Julia Gillard pays her union dues to keep the union support she desperately needs to save her job. How the AWU will be pleased with the woman it helped to install - and how pleased, too, with Shorten, its former secretary:
Workplace Relations Minister Bill Shorten yesterday briefed employers and union leaders on the proposed changes to the Fair Work Act that address a series of long-standing union demands.
Sources said the changes meant that unions would be able to secure arbitration of their long-running dispute with bionic ear-maker Cochlear, which has spent six years refusing to strike a deal with unions.
Employers accused the government of trying to re-impose “compulsory arbitration” on companies ...
Unions would also benefit from increased right-of-entry provisions that will allow them to meet employees in their lunchroom during meal breaks.
The proposal has been fiercely resisted by resource employers who assert non-unionists should be allowed to take their meal breaks without potentially being harassed.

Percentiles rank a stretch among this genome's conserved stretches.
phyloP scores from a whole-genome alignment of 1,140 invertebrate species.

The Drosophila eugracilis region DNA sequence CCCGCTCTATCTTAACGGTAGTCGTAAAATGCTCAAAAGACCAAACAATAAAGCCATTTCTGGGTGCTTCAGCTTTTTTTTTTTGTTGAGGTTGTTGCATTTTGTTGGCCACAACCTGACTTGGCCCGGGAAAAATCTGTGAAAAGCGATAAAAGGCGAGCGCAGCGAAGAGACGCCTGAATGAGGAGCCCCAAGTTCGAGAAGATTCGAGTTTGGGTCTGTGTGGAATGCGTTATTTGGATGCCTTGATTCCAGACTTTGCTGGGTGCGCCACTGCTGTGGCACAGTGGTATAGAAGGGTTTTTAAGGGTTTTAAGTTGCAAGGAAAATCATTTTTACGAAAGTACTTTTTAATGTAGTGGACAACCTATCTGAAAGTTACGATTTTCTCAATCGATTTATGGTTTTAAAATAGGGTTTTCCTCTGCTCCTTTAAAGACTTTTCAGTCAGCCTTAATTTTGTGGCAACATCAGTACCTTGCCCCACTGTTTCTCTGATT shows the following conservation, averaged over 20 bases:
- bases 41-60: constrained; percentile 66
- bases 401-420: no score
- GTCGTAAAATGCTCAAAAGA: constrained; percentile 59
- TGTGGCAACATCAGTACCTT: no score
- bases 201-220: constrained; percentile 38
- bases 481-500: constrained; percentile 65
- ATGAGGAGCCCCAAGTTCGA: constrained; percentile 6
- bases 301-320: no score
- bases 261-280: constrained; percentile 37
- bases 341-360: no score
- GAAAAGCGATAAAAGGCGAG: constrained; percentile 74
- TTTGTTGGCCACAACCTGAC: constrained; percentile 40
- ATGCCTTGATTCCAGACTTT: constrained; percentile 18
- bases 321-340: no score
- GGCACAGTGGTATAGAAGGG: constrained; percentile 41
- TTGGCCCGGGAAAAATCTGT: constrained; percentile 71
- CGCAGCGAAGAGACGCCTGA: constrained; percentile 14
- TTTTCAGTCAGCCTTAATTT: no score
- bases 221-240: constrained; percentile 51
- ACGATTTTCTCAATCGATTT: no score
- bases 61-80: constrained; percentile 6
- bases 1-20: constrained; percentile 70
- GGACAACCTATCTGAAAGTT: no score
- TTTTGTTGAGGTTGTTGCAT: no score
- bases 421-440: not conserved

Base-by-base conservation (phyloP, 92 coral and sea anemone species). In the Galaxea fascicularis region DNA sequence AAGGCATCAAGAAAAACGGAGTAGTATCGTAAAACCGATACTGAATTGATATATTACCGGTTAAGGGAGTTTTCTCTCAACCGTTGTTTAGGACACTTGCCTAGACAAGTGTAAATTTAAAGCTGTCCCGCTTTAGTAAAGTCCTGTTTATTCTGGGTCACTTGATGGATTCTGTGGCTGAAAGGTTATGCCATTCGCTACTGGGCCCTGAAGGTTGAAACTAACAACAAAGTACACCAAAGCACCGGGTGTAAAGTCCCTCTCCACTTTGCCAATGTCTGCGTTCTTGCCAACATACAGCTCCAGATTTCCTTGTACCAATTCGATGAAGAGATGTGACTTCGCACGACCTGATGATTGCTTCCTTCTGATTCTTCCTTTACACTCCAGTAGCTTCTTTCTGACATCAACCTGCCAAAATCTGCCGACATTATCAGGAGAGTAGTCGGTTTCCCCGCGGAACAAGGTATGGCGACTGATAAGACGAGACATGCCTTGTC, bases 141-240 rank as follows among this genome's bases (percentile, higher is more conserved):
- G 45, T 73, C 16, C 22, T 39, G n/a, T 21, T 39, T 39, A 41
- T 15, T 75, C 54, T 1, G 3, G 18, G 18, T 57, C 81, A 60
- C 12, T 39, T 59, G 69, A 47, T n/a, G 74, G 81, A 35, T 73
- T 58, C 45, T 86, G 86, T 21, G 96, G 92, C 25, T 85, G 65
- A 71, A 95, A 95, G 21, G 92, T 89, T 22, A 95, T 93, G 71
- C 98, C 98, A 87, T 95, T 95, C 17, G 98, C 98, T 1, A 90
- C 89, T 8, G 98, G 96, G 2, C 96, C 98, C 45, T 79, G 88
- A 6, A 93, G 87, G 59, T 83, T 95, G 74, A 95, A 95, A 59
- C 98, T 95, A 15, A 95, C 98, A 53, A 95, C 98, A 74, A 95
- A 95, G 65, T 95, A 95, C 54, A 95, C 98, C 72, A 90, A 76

Er, wait. The Age says the opposite:
Union officials face limits on the number of visits they can make to factories and worksites under the latest changes by the Gillard government to the Fair Work Act.
Although there’s this important caveat:
It is believed the changes will also give unions greater rights as to where they can meet workers.


Swan slimes Costello for a diversion

Andrew BoltMARCH082013(7:23am)

Deputy Prime Minister Wayne Swan wants an inquiry into potential conflicts of interest stemming from Peter Costello’s ownership of a lobbyist firm and his role overseeing an audit of Queensland’s finances.